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United States v. Guzman

United States District Court, W.D. Virginia, Charlottesville Division

July 17, 2019

United States of America,
Saul Quinteros Guzman, Defendant.



         This matter is before the Court on Defendant's Motion to Dismiss his Indictment for reentry of a removed alien in violation of 8 U.S.C. § 1326(a), seeking to collaterally attack the underlying expedited removal order pursuant to 8 U.S.C. § 1326(d). (Dkt. 29 at l; see Dkt. 39 at 1). The matter has been fully briefed and the Court held a hearing. For the reasons set out below, the Court will deny Defendant's Motion to Dismiss his Indictment.


         Defendant is a citizen of El Salvador who entered the United States on March 16, 2016 by crossing the Rio Grande River. (Dkt. 29-3 (Form I-867A (Record of Sworn Statement of Saul Ulises Quinteros-Guzman))). Immigration officials detained him shortly after crossing the border and placed him in expedited removal. On March 17, 2016, a Border Patrol Agent provided Defendant with the following advisement:

You do not appear to be admissible or to have the required legal papers authorizing your admission into the United States. This may result in your being denied admission and immediately returned to your home country without a hearing. . . . This may be your only opportunity to present information to me and the Department of Homeland Security to make a decision. . . . Except as I will explain to you, you are not entitled to a hearing or review.

(Dkt. 29-3). The advisement informed Defendant about United States law protecting certain persons who face persecution, harm or torture upon return to their home country. (Id.). Defendant consented to give a sworn statement and answered “No” when asked if he feared “that [he would] will be persecuted or tortured” if sent back to his home country (El Salvador). (Id.). Separately, Defendant answer in the negative when asked if he had any fear or concern about being returned to his home country or removed from the United States. He also replied in the negative when asked if he would be harmed if he returned to his home country or country of last residence. (Dkt. 29-3, Form I-867B (Jurat for Record of Sworn Statement)).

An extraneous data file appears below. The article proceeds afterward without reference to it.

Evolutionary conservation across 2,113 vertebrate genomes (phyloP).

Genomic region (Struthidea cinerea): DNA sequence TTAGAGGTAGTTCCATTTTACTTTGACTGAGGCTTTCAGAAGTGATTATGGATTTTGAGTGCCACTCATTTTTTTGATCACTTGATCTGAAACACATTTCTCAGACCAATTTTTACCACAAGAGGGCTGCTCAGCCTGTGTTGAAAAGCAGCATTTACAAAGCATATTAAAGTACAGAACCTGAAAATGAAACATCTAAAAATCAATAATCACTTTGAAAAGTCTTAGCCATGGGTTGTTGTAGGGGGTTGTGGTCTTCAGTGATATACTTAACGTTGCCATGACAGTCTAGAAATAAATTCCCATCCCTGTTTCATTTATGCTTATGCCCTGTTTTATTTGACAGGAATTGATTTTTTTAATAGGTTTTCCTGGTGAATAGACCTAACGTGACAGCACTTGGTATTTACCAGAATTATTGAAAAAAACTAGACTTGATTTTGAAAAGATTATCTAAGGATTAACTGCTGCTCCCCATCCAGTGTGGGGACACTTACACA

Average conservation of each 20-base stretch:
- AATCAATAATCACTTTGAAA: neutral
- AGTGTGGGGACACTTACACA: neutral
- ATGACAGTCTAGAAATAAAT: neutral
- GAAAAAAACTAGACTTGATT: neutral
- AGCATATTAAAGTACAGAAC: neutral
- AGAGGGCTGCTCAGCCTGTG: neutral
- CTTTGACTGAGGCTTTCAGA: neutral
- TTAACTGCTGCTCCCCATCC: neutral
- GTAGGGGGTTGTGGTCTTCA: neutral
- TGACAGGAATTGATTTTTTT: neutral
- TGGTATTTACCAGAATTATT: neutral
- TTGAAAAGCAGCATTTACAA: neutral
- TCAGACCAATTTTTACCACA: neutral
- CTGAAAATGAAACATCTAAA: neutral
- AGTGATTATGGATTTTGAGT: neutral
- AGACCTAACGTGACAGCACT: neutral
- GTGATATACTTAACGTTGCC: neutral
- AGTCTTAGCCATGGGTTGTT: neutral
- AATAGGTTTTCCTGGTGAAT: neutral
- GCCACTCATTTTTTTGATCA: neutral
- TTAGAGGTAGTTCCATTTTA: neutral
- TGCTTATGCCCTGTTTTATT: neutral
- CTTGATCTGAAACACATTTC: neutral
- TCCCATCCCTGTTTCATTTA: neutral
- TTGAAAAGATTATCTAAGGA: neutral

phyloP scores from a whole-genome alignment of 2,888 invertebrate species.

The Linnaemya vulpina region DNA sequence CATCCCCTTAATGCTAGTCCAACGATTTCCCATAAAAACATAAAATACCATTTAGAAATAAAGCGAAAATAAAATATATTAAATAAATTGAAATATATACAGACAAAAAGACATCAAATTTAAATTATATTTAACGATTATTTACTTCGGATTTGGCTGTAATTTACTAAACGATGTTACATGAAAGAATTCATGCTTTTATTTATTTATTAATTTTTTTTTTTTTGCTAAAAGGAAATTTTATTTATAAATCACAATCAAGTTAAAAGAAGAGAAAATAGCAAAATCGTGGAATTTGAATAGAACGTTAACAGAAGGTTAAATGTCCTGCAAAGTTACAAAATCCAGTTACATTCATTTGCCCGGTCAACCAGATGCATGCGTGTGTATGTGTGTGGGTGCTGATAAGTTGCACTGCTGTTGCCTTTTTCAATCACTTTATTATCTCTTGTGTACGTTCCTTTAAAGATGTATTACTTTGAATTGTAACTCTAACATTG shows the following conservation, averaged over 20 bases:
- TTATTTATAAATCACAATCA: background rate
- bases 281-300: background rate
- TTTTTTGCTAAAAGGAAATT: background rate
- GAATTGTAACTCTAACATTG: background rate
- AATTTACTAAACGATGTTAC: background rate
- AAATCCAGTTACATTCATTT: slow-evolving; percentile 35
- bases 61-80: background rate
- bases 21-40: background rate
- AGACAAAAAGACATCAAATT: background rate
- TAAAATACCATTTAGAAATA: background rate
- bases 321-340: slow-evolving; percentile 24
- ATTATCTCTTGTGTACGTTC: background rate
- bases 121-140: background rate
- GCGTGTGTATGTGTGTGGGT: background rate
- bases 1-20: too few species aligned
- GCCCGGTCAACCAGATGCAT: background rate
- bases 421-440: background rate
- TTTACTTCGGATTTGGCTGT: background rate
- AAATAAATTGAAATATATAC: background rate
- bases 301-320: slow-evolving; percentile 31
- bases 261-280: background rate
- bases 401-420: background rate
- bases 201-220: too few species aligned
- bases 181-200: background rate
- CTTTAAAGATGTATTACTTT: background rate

On March 17, 2016, the Department of Homeland Security determined that the Defendant was inadmissible under the Immigration and Nationality Act (“INA”), and subject to removal because: (1) he was “not a citizen or national of the United States”; (2) he was “a native of EL SALVADOR and a citizen of EL SALVADOR”; and (3) he was “an immigrant not in possession of a valid unexpired immigration visa, reentry permit, border crossing card, or other valid entry document required by the Immigration and Nationality Act.” (Dkt. 29-2 (Form I-860, Determination of Inadmissibility)).